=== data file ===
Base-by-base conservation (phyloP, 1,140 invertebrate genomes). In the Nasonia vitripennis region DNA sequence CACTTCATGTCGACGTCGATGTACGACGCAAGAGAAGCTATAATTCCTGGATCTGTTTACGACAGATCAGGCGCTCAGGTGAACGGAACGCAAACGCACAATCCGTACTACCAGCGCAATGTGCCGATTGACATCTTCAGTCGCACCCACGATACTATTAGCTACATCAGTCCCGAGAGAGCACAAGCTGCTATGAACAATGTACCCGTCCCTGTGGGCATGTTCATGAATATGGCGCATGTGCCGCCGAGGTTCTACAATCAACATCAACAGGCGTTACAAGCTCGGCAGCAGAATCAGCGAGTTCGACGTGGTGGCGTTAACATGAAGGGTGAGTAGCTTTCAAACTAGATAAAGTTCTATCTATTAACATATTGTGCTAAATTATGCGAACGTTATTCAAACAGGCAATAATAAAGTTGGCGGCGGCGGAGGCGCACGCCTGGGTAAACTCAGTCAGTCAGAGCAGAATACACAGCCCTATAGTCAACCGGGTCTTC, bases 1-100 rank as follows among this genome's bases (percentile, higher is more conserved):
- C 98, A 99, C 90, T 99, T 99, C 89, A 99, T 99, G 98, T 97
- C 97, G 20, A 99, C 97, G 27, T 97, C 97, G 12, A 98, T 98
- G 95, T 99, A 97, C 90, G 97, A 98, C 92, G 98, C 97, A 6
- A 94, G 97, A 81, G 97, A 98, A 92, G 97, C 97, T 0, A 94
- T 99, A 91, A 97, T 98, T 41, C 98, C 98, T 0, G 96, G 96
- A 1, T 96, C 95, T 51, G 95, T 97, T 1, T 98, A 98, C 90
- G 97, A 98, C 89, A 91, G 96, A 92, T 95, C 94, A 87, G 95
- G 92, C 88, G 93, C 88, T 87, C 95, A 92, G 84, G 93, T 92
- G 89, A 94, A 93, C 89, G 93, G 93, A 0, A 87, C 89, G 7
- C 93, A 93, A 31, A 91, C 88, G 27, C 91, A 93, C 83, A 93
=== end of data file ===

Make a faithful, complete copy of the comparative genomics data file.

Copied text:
Base-by-base conservation (phyloP, 1,140 invertebrate genomes). In the Nasonia vitripennis region DNA sequence CACTTCATGTCGACGTCGATGTACGACGCAAGAGAAGCTATAATTCCTGGATCTGTTTACGACAGATCAGGCGCTCAGGTGAACGGAACGCAAACGCACAATCCGTACTACCAGCGCAATGTGCCGATTGACATCTTCAGTCGCACCCACGATACTATTAGCTACATCAGTCCCGAGAGAGCACAAGCTGCTATGAACAATGTACCCGTCCCTGTGGGCATGTTCATGAATATGGCGCATGTGCCGCCGAGGTTCTACAATCAACATCAACAGGCGTTACAAGCTCGGCAGCAGAATCAGCGAGTTCGACGTGGTGGCGTTAACATGAAGGGTGAGTAGCTTTCAAACTAGATAAAGTTCTATCTATTAACATATTGTGCTAAATTATGCGAACGTTATTCAAACAGGCAATAATAAAGTTGGCGGCGGCGGAGGCGCACGCCTGGGTAAACTCAGTCAGTCAGAGCAGAATACACAGCCCTATAGTCAACCGGGTCTTC, bases 1-100 rank as follows among this genome's bases (percentile, higher is more conserved):
- C 98, A 99, C 90, T 99, T 99, C 89, A 99, T 99, G 98, T 97
- C 97, G 20, A 99, C 97, G 27, T 97, C 97, G 12, A 98, T 98
- G 95, T 99, A 97, C 90, G 97, A 98, C 92, G 98, C 97, A 6
- A 94, G 97, A 81, G 97, A 98, A 92, G 97, C 97, T 0, A 94
- T 99, A 91, A 97, T 98, T 41, C 98, C 98, T 0, G 96, G 96
- A 1, T 96, C 95, T 51, G 95, T 97, T 1, T 98, A 98, C 90
- G 97, A 98, C 89, A 91, G 96, A 92, T 95, C 94, A 87, G 95
- G 92, C 88, G 93, C 88, T 87, C 95, A 92, G 84, G 93, T 92
- G 89, A 94, A 93, C 89, G 93, G 93, A 0, A 87, C 89, G 7
- C 93, A 93, A 31, A 91, C 88, G 27, C 91, A 93, C 83, A 93